Who was NW Dible?
Napoleon W Dible
Originally published in Missouri Valley Special Collections: Biography by Susan Jezak Ford
More than 5000 homes in dozens of neighborhoods bear the mark of Napoleon Dible, one of Kansas City’s earliest and most expansive developers. For more than 50 years, Dible methodically platted and developed tracts of land into the city’s early suburbs.
The beginnings of the N. W. Dible Company were the result of a bad business deal. Dible came to Kansas City in 1903 and soon invested money in a building business. His partner left town shortly after construction on three houses began, taking Dible’s money and leaving him with no experience in construction. Dible finished the houses and went on to larger projects that included a 17-house development at 37th Street and Harrison Boulevard and a 500-home neighborhood at 40th Street and Prospect Avenue.
Dible followed a rigorous schedule in his business and personal life. He never took a day off work, ate his meals at the same time every day, and did 100 push-ups a day into his 80s. He was one of the first developers to mass-produce homes utilizing the purchase of bulk materials and assembly-line construction. All of Dible’s houses were based on only four basic floor plans, and he made his money by selling large numbers of homes at a low profit. He called his salesmen after dinner each night for a daily report, asking each one, “What’s it going to be, steak or hot dogs?” Dible bought a new Cadillac every year, passing on his current one to his wife, Grace.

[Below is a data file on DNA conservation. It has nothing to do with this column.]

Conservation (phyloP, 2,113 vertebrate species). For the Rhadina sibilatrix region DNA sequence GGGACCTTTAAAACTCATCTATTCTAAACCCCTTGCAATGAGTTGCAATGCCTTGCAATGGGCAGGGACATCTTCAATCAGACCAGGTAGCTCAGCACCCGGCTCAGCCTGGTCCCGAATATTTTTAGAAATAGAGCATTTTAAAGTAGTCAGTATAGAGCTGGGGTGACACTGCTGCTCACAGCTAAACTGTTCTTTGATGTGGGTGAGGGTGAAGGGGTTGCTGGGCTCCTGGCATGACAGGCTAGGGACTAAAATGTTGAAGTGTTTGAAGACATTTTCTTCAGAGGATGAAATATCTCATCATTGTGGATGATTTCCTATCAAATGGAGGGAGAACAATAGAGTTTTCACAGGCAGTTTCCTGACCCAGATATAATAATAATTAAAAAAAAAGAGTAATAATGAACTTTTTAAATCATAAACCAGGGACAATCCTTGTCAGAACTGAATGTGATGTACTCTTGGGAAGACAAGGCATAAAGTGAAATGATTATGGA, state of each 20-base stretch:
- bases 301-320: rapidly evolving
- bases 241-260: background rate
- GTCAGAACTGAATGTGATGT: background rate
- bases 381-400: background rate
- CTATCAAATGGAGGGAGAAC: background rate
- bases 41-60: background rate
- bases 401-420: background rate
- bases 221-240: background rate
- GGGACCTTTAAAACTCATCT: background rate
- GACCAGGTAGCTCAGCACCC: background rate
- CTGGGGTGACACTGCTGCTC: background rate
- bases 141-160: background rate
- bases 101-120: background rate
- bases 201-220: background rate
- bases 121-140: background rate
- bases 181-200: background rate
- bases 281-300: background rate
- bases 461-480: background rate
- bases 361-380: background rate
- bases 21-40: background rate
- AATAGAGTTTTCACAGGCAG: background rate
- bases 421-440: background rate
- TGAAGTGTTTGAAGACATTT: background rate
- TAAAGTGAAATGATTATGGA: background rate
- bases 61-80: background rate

Dible’s thirst for orderliness and growth extended to his presidency of the Business Man’s Bible Class, a group that met downtown in the 1920s and 1930s. Under his leadership, the group grew from 35 members to the record-setting “World’s Largest Bible Class” of more than 52,000 men that joined a 1923 service in the old Convention Hall. Napoleon Dible insisted on providing affordable, well-built homes. His legacy remains today in the neighborhoods of south Kansas City, where arched doorways, circular towers, and half-timbered stucco houses stand solidly, fulfilling his vision.
Leifer, Loring. “The Napoleon of Southtown.” Southtown News, July 1985.
The Kansas City Times, 12 Nov. 1923.
“N. W. Dible Dies at 89.” The Kansas City Times, 6 January 1960.